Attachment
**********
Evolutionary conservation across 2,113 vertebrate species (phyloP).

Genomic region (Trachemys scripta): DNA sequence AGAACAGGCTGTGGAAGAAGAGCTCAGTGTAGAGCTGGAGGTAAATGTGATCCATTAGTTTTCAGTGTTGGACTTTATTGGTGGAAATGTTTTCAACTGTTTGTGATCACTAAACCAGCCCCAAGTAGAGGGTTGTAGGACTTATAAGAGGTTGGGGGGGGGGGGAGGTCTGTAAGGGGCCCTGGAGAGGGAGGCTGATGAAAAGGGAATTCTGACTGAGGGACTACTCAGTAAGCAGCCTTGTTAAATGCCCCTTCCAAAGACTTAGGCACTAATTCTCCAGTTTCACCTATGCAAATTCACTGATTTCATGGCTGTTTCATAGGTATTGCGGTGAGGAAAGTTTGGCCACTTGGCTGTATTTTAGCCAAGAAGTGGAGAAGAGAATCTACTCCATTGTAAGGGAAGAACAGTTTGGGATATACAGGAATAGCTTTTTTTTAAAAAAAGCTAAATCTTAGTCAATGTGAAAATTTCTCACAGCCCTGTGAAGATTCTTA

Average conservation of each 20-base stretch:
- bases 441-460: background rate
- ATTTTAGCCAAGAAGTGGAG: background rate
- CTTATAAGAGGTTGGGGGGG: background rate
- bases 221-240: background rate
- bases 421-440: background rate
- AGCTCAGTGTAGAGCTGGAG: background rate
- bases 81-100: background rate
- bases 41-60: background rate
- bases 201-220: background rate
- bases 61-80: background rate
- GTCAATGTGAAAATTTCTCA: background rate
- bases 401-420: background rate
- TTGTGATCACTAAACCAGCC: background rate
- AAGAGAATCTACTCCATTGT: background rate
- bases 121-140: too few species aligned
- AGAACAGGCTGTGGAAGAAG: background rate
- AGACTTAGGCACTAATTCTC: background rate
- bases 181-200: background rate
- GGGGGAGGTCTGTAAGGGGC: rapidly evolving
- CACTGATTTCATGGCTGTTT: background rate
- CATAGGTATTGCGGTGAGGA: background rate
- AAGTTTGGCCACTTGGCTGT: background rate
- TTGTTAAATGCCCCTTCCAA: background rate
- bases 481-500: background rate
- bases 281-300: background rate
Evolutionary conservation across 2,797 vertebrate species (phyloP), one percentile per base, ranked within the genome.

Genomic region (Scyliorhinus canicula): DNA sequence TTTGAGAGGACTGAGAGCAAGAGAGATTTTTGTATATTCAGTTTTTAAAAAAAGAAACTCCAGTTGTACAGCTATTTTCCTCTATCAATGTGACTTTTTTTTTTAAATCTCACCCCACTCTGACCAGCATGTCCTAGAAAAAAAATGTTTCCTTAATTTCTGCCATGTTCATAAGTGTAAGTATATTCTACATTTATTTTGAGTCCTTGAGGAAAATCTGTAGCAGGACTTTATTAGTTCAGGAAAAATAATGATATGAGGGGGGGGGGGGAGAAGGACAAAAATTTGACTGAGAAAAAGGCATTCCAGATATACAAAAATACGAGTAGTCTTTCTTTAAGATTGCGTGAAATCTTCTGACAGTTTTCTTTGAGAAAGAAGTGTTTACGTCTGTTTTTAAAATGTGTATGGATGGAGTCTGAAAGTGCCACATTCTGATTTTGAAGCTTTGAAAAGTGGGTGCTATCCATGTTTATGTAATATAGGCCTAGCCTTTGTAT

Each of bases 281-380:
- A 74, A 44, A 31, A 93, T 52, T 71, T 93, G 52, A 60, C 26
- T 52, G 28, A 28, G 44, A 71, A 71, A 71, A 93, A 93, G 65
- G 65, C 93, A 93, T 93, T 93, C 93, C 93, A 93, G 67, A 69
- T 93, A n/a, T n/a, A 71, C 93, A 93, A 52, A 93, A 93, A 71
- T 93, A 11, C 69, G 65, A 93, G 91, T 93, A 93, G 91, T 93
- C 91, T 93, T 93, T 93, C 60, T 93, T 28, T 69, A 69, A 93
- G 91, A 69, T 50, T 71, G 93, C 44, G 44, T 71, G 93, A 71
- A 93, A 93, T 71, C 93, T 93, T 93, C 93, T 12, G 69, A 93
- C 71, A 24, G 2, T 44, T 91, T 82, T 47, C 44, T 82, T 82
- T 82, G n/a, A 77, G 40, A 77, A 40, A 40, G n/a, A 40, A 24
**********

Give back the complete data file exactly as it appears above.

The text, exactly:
Evolutionary conservation across 2,113 vertebrate species (phyloP).

Genomic region (Trachemys scripta): DNA sequence AGAACAGGCTGTGGAAGAAGAGCTCAGTGTAGAGCTGGAGGTAAATGTGATCCATTAGTTTTCAGTGTTGGACTTTATTGGTGGAAATGTTTTCAACTGTTTGTGATCACTAAACCAGCCCCAAGTAGAGGGTTGTAGGACTTATAAGAGGTTGGGGGGGGGGGGAGGTCTGTAAGGGGCCCTGGAGAGGGAGGCTGATGAAAAGGGAATTCTGACTGAGGGACTACTCAGTAAGCAGCCTTGTTAAATGCCCCTTCCAAAGACTTAGGCACTAATTCTCCAGTTTCACCTATGCAAATTCACTGATTTCATGGCTGTTTCATAGGTATTGCGGTGAGGAAAGTTTGGCCACTTGGCTGTATTTTAGCCAAGAAGTGGAGAAGAGAATCTACTCCATTGTAAGGGAAGAACAGTTTGGGATATACAGGAATAGCTTTTTTTTAAAAAAAGCTAAATCTTAGTCAATGTGAAAATTTCTCACAGCCCTGTGAAGATTCTTA

Average conservation of each 20-base stretch:
- bases 441-460: background rate
- ATTTTAGCCAAGAAGTGGAG: background rate
- CTTATAAGAGGTTGGGGGGG: background rate
- bases 221-240: background rate
- bases 421-440: background rate
- AGCTCAGTGTAGAGCTGGAG: background rate
- bases 81-100: background rate
- bases 41-60: background rate
- bases 201-220: background rate
- bases 61-80: background rate
- GTCAATGTGAAAATTTCTCA: background rate
- bases 401-420: background rate
- TTGTGATCACTAAACCAGCC: background rate
- AAGAGAATCTACTCCATTGT: background rate
- bases 121-140: too few species aligned
- AGAACAGGCTGTGGAAGAAG: background rate
- AGACTTAGGCACTAATTCTC: background rate
- bases 181-200: background rate
- GGGGGAGGTCTGTAAGGGGC: rapidly evolving
- CACTGATTTCATGGCTGTTT: background rate
- CATAGGTATTGCGGTGAGGA: background rate
- AAGTTTGGCCACTTGGCTGT: background rate
- TTGTTAAATGCCCCTTCCAA: background rate
- bases 481-500: background rate
- bases 281-300: background rate
Evolutionary conservation across 2,797 vertebrate species (phyloP), one percentile per base, ranked within the genome.

Genomic region (Scyliorhinus canicula): DNA sequence TTTGAGAGGACTGAGAGCAAGAGAGATTTTTGTATATTCAGTTTTTAAAAAAAGAAACTCCAGTTGTACAGCTATTTTCCTCTATCAATGTGACTTTTTTTTTTAAATCTCACCCCACTCTGACCAGCATGTCCTAGAAAAAAAATGTTTCCTTAATTTCTGCCATGTTCATAAGTGTAAGTATATTCTACATTTATTTTGAGTCCTTGAGGAAAATCTGTAGCAGGACTTTATTAGTTCAGGAAAAATAATGATATGAGGGGGGGGGGGGAGAAGGACAAAAATTTGACTGAGAAAAAGGCATTCCAGATATACAAAAATACGAGTAGTCTTTCTTTAAGATTGCGTGAAATCTTCTGACAGTTTTCTTTGAGAAAGAAGTGTTTACGTCTGTTTTTAAAATGTGTATGGATGGAGTCTGAAAGTGCCACATTCTGATTTTGAAGCTTTGAAAAGTGGGTGCTATCCATGTTTATGTAATATAGGCCTAGCCTTTGTAT

Each of bases 281-380:
- A 74, A 44, A 31, A 93, T 52, T 71, T 93, G 52, A 60, C 26
- T 52, G 28, A 28, G 44, A 71, A 71, A 71, A 93, A 93, G 65
- G 65, C 93, A 93, T 93, T 93, C 93, C 93, A 93, G 67, A 69
- T 93, A n/a, T n/a, A 71, C 93, A 93, A 52, A 93, A 93, A 71
- T 93, A 11, C 69, G 65, A 93, G 91, T 93, A 93, G 91, T 93
- C 91, T 93, T 93, T 93, C 60, T 93, T 28, T 69, A 69, A 93
- G 91, A 69, T 50, T 71, G 93, C 44, G 44, T 71, G 93, A 71
- A 93, A 93, T 71, C 93, T 93, T 93, C 93, T 12, G 69, A 93
- C 71, A 24, G 2, T 44, T 91, T 82, T 47, C 44, T 82, T 82
- T 82, G n/a, A 77, G 40, A 77, A 40, A 40, G n/a, A 40, A 24